Thursday, April 09, 2020

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Potential and Performance

When looking at potential and performance it seems that commonly, there is, a difference between what people can and do achieve.

Although there are potentially many reasons for this, while this gap exists, the impact on teamwork, motivation, profit margins and the culture of a company is significant and needs to be addressed.
When considering potential, the following questions highlight whether it is underperformance due to unrealised potential, rather than lack of ability, that you are seeing.
Interestingly, not everyone who performs well has high potential, compared to the majority of those having high potential, performing well. 
Try this checklist for an individual you think is not working to potential:

  • Is the attitude shown usually apathetic or negative?
  • Is a lack of personal commitment present?
  • Do they emanate a lack of self-belief?
  • Do they feel their contribution is not that important?
  • Do they have the ability needed for the role they are in?
  • Do they show a lack of ‘intrinsic’ motivation?

If you answered yes to 4 or more of these questions, you are dealing with someone who is not working to potential. It is important to deal with this fairly quickly, so that you can begin to ‘swing’ the pendulum the other way.
As you start to do this, be aware that you are now building the potential in this individual; rather than focusing solely on performance. After all, you have probably been solely focused on their performance, and as it hasn’t changed things, it is now time for ‘unrealised potential’ to be addressed. There are many and varied opinions on what constitutes potential at work, but I believe, ultimately, it encompasses the following:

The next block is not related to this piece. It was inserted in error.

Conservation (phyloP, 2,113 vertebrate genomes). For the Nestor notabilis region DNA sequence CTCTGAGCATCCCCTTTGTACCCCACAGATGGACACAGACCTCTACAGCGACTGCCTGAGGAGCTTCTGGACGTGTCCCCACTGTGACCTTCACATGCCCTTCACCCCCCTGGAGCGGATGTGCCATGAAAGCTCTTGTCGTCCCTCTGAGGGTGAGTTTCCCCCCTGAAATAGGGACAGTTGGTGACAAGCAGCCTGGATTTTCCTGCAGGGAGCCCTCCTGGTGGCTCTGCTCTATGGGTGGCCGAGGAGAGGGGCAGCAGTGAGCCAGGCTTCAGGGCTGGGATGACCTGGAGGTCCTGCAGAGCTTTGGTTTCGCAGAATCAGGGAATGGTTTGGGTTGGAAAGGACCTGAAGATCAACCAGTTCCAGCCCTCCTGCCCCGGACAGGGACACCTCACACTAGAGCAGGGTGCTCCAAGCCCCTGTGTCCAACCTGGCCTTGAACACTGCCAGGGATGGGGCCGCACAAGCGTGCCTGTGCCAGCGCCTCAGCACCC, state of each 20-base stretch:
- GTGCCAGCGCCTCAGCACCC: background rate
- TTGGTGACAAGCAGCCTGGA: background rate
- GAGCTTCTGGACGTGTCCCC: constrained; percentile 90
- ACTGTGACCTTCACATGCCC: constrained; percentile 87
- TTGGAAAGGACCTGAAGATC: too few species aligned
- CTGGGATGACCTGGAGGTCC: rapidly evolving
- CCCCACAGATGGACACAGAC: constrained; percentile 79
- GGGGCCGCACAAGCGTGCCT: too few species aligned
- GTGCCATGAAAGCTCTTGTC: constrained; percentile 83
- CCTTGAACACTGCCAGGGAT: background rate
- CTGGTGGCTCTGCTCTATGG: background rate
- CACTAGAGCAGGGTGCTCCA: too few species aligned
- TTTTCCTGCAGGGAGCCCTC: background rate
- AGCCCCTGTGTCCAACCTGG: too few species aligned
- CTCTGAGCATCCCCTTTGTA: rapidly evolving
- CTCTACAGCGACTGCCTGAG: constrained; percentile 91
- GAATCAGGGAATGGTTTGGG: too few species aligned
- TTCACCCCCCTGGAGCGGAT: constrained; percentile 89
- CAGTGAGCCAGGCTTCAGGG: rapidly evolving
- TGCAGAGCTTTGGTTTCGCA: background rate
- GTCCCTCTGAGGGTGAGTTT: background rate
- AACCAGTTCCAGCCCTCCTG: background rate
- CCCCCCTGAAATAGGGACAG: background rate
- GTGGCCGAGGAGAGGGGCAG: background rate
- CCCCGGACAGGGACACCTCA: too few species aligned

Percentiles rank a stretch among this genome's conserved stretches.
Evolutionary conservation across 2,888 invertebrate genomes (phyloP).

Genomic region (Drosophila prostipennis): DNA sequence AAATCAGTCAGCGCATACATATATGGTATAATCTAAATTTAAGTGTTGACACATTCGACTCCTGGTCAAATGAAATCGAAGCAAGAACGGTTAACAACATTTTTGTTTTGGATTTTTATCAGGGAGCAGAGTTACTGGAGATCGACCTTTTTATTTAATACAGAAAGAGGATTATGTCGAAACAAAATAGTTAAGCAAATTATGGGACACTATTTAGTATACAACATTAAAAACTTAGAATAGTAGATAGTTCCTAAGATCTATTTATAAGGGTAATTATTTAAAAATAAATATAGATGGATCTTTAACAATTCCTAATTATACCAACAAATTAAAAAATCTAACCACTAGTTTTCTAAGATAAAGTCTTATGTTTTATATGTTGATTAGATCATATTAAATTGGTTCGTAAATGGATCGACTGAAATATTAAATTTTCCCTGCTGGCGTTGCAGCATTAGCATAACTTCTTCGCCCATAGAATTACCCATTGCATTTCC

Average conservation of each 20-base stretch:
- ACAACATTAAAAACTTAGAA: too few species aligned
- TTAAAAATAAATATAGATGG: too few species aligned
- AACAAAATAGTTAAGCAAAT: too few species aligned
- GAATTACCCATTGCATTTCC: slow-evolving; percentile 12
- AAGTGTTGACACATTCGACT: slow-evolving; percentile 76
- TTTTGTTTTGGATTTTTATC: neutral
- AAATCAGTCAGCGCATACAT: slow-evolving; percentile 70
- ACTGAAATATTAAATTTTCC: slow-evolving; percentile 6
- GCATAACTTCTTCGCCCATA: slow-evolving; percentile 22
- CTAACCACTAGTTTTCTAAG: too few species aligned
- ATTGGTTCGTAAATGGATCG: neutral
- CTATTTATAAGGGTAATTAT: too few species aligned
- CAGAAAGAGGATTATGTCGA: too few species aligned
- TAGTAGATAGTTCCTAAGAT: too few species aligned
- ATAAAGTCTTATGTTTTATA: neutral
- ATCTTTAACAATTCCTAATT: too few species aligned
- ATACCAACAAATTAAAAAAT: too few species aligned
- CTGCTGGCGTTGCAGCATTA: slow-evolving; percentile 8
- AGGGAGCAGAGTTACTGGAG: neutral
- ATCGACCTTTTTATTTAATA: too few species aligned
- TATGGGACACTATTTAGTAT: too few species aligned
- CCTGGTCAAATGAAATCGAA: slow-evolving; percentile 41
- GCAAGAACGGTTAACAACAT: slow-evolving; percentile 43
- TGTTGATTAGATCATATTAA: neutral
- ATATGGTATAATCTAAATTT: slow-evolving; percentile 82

• Intrinsic Motivation
  • Attitude
  • Self Belief
  • Experience
  • Ability

Self-awareness is another significant area in developing potential, if not the most important one. Without this you cannot move anything forward. Self awareness is a core capability of Emotional Intelligence, and without doubt – those people who have developed this fully, tend to go further and higher than their contemporaries. The added advantage of building self-awareness is that individuals build on areas of weakness and tend to understand why they need to change and actually want to change! Compare that with those that don’t and therein lies the challenge!
Another key attribute people who achieve their potential have, is around vision and goal setting. They see very clearly where they are at, but they also plan where they would like to be in 1, 2 and even 5 year’s time.

Developing the following traits in your team will naturally motivate them toward fulfilling their potential:

Encourage their attitude to become a ‘can do’ one, and ‘things will work’ instead of the more typical ‘can’t’ or ‘won’t even attempt to try’ one.
Build their self-belief so it is strong. To facilitate this, start them talking about themselves and their efforts being worthwhile, challenging and achievable.
Elicit their experiences in life (both work and personal) they believe have contributed to their success at work.
Instil your belief in them that their ability to perform at a high level can be demonstrated on a daily basis.
Grow their level of intrinsic motivation to the level where their thinking changes statements from ‘I want to do that because…’ as opposed to ‘I should do that because…’